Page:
An exploration of the phenotypic structure of attention deficit hyperactivity disorder (ADHD): Subtypes vs. continuum of severity
Víctor B. Arias, Jonatan Frutos, Henar Rodríguez, and Benito Arias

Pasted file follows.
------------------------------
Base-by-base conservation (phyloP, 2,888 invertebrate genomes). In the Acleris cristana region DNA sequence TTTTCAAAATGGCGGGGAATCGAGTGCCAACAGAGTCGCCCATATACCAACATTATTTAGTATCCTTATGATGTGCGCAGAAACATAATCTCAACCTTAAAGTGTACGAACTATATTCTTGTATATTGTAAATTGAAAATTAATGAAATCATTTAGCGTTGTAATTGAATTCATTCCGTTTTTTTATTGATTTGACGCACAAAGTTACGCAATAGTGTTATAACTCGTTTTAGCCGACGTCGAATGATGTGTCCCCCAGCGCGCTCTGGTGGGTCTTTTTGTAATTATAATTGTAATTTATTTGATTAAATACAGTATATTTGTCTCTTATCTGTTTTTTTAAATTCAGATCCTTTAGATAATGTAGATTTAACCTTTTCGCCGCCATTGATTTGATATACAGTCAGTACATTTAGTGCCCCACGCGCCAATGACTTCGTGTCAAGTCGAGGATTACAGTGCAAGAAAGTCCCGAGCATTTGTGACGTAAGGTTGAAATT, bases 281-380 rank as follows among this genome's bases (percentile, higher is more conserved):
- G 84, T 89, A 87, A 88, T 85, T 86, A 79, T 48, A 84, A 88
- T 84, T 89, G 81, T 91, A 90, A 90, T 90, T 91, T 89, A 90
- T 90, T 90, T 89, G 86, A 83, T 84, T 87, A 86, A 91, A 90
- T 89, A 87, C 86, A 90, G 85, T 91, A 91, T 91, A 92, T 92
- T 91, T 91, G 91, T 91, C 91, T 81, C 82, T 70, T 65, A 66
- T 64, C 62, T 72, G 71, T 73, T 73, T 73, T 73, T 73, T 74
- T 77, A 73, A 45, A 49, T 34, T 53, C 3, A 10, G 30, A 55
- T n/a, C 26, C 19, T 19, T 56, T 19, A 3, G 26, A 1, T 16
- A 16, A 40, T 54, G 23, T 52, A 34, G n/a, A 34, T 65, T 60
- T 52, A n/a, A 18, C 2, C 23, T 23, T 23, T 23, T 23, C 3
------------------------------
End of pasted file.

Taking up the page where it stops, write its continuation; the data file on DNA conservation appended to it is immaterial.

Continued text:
DSM-5 requires for the diagnosis of attention deficit hyperactivity disorder (ADHD) the presence of at least six symptoms, resulting in three subtypes or presentations. However, the validity of the subtypes remains debated. Our objectives were (a) to investigate whether ADHD is best characterized as a typology, a continuum, or a mixture of both, and (b) to investigate whether ADHD presentations proposed by DSM-5 can be empirically validated. For this purpose, we compared confirmatory factor models, latent profile models and mixture factor models on data from 871 children (5 to 14 years old). The best model was that of two factors (attention deficit and hyperactivity/impulsivity) and four classes. The classes did not represent groups with qualitatively different symptomatic profiles, but a mixture of approximately normal distributions underlying the same severity continuum. These results do not support the categorization of children in subtypes or presentations, but their assessment in a continuum of severity whose upper end could be understood as the clinical manifestation of ADHD.